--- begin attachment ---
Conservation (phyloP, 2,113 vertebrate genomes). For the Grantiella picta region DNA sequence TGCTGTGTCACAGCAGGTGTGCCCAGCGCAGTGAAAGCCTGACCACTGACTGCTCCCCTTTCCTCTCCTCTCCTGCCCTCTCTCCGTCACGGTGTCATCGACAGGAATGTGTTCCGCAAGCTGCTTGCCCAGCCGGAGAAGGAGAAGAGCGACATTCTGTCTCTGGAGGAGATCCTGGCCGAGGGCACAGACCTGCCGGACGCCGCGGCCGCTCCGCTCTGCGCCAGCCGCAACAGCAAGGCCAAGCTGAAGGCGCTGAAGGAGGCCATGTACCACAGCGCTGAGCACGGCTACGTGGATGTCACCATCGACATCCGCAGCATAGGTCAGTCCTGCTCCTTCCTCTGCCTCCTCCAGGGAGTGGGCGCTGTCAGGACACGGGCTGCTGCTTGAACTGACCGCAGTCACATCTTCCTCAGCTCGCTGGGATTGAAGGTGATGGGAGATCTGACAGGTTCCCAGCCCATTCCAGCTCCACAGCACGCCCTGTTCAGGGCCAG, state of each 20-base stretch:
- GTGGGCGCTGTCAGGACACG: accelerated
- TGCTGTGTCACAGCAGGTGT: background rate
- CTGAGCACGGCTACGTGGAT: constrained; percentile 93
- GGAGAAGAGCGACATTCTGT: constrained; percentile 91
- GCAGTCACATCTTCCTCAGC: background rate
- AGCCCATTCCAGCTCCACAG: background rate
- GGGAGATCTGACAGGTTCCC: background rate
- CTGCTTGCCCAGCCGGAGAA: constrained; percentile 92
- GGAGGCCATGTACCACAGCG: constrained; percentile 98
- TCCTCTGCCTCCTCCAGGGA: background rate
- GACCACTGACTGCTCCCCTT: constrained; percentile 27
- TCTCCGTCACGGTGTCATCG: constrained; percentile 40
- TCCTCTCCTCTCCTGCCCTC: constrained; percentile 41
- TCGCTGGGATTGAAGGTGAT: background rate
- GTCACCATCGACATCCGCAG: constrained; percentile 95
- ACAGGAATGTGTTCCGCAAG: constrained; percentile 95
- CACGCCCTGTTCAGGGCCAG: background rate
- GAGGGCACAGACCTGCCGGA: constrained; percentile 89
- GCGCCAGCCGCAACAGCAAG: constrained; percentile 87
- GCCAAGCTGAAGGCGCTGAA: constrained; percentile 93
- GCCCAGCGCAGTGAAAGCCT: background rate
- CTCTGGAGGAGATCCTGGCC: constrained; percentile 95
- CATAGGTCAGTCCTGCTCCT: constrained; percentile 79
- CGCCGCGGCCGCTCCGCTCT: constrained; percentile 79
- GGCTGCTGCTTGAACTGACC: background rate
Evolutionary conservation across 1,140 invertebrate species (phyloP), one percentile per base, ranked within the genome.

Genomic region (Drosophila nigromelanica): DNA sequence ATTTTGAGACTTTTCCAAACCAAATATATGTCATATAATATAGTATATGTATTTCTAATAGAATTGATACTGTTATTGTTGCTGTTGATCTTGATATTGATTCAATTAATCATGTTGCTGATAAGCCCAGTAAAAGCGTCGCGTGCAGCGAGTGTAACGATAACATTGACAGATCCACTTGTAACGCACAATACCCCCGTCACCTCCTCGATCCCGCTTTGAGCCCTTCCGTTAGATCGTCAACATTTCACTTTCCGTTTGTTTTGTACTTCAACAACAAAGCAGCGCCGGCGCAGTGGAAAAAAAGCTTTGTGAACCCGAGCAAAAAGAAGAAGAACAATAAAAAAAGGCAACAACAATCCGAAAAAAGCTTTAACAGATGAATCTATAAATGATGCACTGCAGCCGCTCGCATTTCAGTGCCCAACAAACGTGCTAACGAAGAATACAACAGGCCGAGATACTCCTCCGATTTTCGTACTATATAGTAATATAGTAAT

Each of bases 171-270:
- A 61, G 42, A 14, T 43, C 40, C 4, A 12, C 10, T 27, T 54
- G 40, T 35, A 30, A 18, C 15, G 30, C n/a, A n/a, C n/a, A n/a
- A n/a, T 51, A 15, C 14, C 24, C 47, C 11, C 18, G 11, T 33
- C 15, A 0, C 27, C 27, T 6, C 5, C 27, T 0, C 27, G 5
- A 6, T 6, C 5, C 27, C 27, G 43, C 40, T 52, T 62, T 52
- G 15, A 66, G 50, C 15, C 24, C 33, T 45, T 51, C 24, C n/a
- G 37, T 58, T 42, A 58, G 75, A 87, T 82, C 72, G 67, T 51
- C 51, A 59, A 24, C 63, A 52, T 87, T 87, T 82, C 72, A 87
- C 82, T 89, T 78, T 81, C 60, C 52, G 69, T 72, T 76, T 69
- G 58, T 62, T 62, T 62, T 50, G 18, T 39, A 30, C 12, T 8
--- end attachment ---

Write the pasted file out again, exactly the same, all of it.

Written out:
Conservation (phyloP, 2,113 vertebrate genomes). For the Grantiella picta region DNA sequence TGCTGTGTCACAGCAGGTGTGCCCAGCGCAGTGAAAGCCTGACCACTGACTGCTCCCCTTTCCTCTCCTCTCCTGCCCTCTCTCCGTCACGGTGTCATCGACAGGAATGTGTTCCGCAAGCTGCTTGCCCAGCCGGAGAAGGAGAAGAGCGACATTCTGTCTCTGGAGGAGATCCTGGCCGAGGGCACAGACCTGCCGGACGCCGCGGCCGCTCCGCTCTGCGCCAGCCGCAACAGCAAGGCCAAGCTGAAGGCGCTGAAGGAGGCCATGTACCACAGCGCTGAGCACGGCTACGTGGATGTCACCATCGACATCCGCAGCATAGGTCAGTCCTGCTCCTTCCTCTGCCTCCTCCAGGGAGTGGGCGCTGTCAGGACACGGGCTGCTGCTTGAACTGACCGCAGTCACATCTTCCTCAGCTCGCTGGGATTGAAGGTGATGGGAGATCTGACAGGTTCCCAGCCCATTCCAGCTCCACAGCACGCCCTGTTCAGGGCCAG, state of each 20-base stretch:
- GTGGGCGCTGTCAGGACACG: accelerated
- TGCTGTGTCACAGCAGGTGT: background rate
- CTGAGCACGGCTACGTGGAT: constrained; percentile 93
- GGAGAAGAGCGACATTCTGT: constrained; percentile 91
- GCAGTCACATCTTCCTCAGC: background rate
- AGCCCATTCCAGCTCCACAG: background rate
- GGGAGATCTGACAGGTTCCC: background rate
- CTGCTTGCCCAGCCGGAGAA: constrained; percentile 92
- GGAGGCCATGTACCACAGCG: constrained; percentile 98
- TCCTCTGCCTCCTCCAGGGA: background rate
- GACCACTGACTGCTCCCCTT: constrained; percentile 27
- TCTCCGTCACGGTGTCATCG: constrained; percentile 40
- TCCTCTCCTCTCCTGCCCTC: constrained; percentile 41
- TCGCTGGGATTGAAGGTGAT: background rate
- GTCACCATCGACATCCGCAG: constrained; percentile 95
- ACAGGAATGTGTTCCGCAAG: constrained; percentile 95
- CACGCCCTGTTCAGGGCCAG: background rate
- GAGGGCACAGACCTGCCGGA: constrained; percentile 89
- GCGCCAGCCGCAACAGCAAG: constrained; percentile 87
- GCCAAGCTGAAGGCGCTGAA: constrained; percentile 93
- GCCCAGCGCAGTGAAAGCCT: background rate
- CTCTGGAGGAGATCCTGGCC: constrained; percentile 95
- CATAGGTCAGTCCTGCTCCT: constrained; percentile 79
- CGCCGCGGCCGCTCCGCTCT: constrained; percentile 79
- GGCTGCTGCTTGAACTGACC: background rate
Evolutionary conservation across 1,140 invertebrate species (phyloP), one percentile per base, ranked within the genome.

Genomic region (Drosophila nigromelanica): DNA sequence ATTTTGAGACTTTTCCAAACCAAATATATGTCATATAATATAGTATATGTATTTCTAATAGAATTGATACTGTTATTGTTGCTGTTGATCTTGATATTGATTCAATTAATCATGTTGCTGATAAGCCCAGTAAAAGCGTCGCGTGCAGCGAGTGTAACGATAACATTGACAGATCCACTTGTAACGCACAATACCCCCGTCACCTCCTCGATCCCGCTTTGAGCCCTTCCGTTAGATCGTCAACATTTCACTTTCCGTTTGTTTTGTACTTCAACAACAAAGCAGCGCCGGCGCAGTGGAAAAAAAGCTTTGTGAACCCGAGCAAAAAGAAGAAGAACAATAAAAAAAGGCAACAACAATCCGAAAAAAGCTTTAACAGATGAATCTATAAATGATGCACTGCAGCCGCTCGCATTTCAGTGCCCAACAAACGTGCTAACGAAGAATACAACAGGCCGAGATACTCCTCCGATTTTCGTACTATATAGTAATATAGTAAT

Each of bases 171-270:
- A 61, G 42, A 14, T 43, C 40, C 4, A 12, C 10, T 27, T 54
- G 40, T 35, A 30, A 18, C 15, G 30, C n/a, A n/a, C n/a, A n/a
- A n/a, T 51, A 15, C 14, C 24, C 47, C 11, C 18, G 11, T 33
- C 15, A 0, C 27, C 27, T 6, C 5, C 27, T 0, C 27, G 5
- A 6, T 6, C 5, C 27, C 27, G 43, C 40, T 52, T 62, T 52
- G 15, A 66, G 50, C 15, C 24, C 33, T 45, T 51, C 24, C n/a
- G 37, T 58, T 42, A 58, G 75, A 87, T 82, C 72, G 67, T 51
- C 51, A 59, A 24, C 63, A 52, T 87, T 87, T 82, C 72, A 87
- C 82, T 89, T 78, T 81, C 60, C 52, G 69, T 72, T 76, T 69
- G 58, T 62, T 62, T 62, T 50, G 18, T 39, A 30, C 12, T 8